|A friend of mine drives across town, three cities actually, including ours, for an appointment with her hairdresser. The drive is about 60 km one way and, in traffic, it could take 1.5 hours, but my friend claims it’s worth it.|
Now there are 3897 hairdressers (I looked it up) between my friend’s home and her stylist. Surely there must be a closer option… but my friend is convinced her gal is the one.
What motivates her to drive that distance and commit to the time?
Now, the word “loyalty” is used to describe customers who keep coming back, but I think that’s somewhat of an assumption.
There are tons of “loyalty programs” out there to keep people connected with a brand – like my grocery chain rewarding me with points for shopping at their locations – but how likely are you to jump ship if another brand comes along and offers a similar product, but with even better service, purchasing options, or distribution model?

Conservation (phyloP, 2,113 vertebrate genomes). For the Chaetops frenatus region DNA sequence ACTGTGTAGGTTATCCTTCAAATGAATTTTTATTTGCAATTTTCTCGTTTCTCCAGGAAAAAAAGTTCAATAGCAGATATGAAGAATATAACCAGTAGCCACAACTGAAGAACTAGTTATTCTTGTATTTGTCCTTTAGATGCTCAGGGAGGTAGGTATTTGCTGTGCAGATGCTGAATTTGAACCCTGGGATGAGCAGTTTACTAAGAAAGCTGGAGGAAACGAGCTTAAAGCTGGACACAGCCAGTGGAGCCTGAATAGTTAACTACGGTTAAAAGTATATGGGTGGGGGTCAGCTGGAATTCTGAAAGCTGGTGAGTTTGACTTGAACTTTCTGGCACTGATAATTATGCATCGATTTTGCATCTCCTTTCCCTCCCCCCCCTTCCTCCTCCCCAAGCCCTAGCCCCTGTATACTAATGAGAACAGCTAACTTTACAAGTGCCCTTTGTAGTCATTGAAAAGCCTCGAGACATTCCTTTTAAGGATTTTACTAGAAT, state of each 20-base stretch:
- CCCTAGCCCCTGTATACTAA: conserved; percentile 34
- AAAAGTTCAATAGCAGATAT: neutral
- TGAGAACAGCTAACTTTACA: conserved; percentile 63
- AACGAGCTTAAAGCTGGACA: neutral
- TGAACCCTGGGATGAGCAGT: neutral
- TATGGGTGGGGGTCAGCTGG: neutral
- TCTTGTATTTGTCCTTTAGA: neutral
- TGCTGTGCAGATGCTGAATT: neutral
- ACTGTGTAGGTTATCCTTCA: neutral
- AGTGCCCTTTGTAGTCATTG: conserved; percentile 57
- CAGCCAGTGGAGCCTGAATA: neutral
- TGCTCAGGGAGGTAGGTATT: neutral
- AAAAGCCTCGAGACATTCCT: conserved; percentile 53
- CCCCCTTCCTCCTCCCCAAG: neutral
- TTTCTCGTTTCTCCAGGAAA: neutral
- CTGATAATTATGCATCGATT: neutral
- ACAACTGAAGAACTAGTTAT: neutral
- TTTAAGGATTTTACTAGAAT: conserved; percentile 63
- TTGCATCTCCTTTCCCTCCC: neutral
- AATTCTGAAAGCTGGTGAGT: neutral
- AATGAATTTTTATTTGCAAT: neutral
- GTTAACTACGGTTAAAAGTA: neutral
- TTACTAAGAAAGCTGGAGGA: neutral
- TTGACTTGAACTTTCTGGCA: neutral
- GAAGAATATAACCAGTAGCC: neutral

Are you truly loyal or simply a repeat customer?
Aha ~ “Loyalty is a feeling” – Simon Sinek, author: Start with Why: How Great Leaders Inspire Everyone to Take Action
True loyalty challenges you to travel further, pay more, and be slightly inconvenienced because you connect on an emotional level.
When you shift your thinking from viewing your customers as profit-potential to viewing your customers as friends, you interact with more empathy. You light up at their success and feel a sense of fulfillment by connecting your purpose with theirs.
Sinek says, “If we want to drive transactions, we make a pitch. If we intend to build loyalty, we make a friend.”
The feeling of loyalty is born of trust.
“People don’t care how much you know until they know how much you care.” ~ Theodore Roosevelt
Loyalty is Emotional
December 12, 2022/Last Updated December 9, 2022